Tuesday, November 09, 2010

Electronics to Increase Solar Panel Output

Arni MCKINLEYArnold McKinley will talk about electronics and software he developed in California, to increase the efficiency of photovoltaic panels. This is in the Ian Ross Building, North Road, The Australian National University, Canberra, 3pm, 11 November 2001:

(1) Reactive Power Generation for the Electrical Grid Using Micro-inverters on Solar Arrays and (2) Browser Based Energy Monitoring of Renewable Systems

Arnold McKinley (ANU)


DATE: 2010-11-11
TIME: 15:00:00 - 16:00:00
LOCATION: Ian Ross Seminar Room
CONTACT: daniel.macdonald@anu.edu.au

I present brief summaries of two products developed over the past 5 years during my work at XET Energy, a startup near San Francisco, California.

(1) Micro-inverters are more efficient than large inverters tied to strings of solar arrays for several reasons, but up to the release of the XET product, micro-inverters have not been able to produce reactive power. XET's new product turns solar arrays into bona-fide electrical generators capable of producing reactive power on demand by the utilities in order to quell destabilizing voltage swings on the local grid. This makes fields of solar arrays much more attractive to the utilities and brings "solar neighborhoods" closer to reality.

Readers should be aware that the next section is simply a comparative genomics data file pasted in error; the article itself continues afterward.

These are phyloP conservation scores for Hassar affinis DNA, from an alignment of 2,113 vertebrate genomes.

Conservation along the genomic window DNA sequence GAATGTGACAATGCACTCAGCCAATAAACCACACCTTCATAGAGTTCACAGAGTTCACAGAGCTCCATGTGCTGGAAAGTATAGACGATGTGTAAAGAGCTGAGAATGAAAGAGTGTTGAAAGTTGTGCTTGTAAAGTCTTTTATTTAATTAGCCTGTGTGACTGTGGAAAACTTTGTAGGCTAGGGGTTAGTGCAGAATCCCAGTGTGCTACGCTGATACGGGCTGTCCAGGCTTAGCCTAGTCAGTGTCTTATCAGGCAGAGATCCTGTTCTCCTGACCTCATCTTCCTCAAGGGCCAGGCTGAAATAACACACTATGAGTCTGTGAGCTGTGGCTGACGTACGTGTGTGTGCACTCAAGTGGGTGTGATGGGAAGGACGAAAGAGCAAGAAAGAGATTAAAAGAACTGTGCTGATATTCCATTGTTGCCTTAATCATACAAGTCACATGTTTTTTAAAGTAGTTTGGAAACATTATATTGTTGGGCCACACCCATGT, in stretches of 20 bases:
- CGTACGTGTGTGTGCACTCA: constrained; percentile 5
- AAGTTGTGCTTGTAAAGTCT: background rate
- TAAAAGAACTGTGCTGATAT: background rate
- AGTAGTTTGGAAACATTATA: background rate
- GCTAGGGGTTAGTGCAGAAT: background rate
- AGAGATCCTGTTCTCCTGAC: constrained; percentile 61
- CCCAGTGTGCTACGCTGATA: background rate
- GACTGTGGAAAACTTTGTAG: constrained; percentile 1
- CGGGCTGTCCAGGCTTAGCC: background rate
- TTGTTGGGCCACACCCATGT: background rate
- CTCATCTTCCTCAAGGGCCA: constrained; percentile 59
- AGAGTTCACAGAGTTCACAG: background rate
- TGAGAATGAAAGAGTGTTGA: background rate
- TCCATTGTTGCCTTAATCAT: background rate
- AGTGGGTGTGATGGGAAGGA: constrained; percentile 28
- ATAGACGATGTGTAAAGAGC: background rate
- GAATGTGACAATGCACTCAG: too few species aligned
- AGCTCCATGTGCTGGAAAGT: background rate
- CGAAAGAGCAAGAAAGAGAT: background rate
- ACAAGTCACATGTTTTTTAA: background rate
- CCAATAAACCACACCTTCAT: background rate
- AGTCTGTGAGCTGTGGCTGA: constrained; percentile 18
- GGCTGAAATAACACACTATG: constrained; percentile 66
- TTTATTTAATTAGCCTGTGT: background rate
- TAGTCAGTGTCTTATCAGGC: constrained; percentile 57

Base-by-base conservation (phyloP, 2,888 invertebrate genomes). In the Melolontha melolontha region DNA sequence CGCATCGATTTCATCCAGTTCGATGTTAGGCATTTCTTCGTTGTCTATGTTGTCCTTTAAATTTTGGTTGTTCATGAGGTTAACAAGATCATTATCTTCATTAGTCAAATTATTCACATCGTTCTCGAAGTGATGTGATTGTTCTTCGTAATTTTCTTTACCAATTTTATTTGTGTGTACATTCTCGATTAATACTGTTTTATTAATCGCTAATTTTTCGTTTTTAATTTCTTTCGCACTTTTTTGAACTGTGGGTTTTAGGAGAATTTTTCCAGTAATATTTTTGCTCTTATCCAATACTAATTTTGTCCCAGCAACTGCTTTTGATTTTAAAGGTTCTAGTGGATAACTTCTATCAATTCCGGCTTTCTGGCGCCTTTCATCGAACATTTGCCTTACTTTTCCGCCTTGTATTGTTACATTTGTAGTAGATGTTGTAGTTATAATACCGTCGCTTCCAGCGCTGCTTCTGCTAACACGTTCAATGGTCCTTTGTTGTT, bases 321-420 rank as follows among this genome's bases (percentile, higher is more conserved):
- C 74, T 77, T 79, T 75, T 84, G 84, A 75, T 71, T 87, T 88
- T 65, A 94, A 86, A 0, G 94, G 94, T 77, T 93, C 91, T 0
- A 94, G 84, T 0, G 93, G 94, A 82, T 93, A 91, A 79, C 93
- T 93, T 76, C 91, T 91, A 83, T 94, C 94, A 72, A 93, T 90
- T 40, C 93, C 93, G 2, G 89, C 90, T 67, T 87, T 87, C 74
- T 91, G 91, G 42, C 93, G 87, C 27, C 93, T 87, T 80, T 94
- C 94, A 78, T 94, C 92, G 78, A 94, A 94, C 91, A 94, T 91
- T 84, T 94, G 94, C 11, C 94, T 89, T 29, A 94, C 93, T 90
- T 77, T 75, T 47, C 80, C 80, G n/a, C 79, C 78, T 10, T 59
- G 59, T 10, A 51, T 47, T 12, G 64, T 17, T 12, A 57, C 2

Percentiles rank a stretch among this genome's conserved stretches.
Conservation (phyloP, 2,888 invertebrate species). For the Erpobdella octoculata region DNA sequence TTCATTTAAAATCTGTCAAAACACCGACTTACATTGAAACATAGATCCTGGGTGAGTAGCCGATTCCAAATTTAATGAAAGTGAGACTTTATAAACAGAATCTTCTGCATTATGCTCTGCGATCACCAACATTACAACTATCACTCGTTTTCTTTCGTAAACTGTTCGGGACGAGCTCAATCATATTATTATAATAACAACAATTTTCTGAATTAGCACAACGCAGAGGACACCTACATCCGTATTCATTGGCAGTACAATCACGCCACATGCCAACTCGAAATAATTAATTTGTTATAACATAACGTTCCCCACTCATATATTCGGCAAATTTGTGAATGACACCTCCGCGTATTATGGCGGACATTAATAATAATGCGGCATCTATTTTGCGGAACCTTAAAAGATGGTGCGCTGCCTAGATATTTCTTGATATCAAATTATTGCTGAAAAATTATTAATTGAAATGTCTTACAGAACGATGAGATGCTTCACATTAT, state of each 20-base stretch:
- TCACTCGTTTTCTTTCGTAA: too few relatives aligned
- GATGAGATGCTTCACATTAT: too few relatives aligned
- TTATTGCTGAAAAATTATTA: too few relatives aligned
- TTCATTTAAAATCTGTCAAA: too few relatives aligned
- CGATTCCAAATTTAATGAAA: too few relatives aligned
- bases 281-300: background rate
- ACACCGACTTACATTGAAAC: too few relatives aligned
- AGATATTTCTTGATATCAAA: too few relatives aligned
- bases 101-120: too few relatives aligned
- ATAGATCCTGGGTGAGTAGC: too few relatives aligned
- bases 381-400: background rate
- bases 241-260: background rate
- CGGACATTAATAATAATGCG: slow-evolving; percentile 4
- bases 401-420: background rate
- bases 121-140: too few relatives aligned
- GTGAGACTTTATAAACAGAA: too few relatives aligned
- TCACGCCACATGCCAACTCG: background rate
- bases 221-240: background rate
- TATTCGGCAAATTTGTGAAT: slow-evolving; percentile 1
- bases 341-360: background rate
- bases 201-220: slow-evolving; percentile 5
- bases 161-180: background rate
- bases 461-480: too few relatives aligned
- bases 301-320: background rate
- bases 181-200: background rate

(2) Continuous energy monitoring of renewable energy supplies is critical to the solar industry. It ensures accurate measurements of power flow from solar array fields to the grid, taking the uncertainty out of renewable credits and ensuring accurate utility payments to solar owners. XET's product monitors small to large systems down to the single panel. It performs comparisons among panels or among fields of arrays. It provides resolution down to 15 seconds if necessary, and generates some financial documents relating to the benefits of any given solar system.
Bio: Arni McKinley, who holds Masters degrees in Electrical Engineering and Engineering-Economics from Stanford University, has recently joined Kylie Catchpole's group at the ANU to study for his PhD. He has spent many years as a professional programmer in various engineering fields, most recently at XET Energy where he was the resident mathematician and the Senior Programmer working on the Energy Monitoring product. His name appears on two patents for the micro-inverter product.

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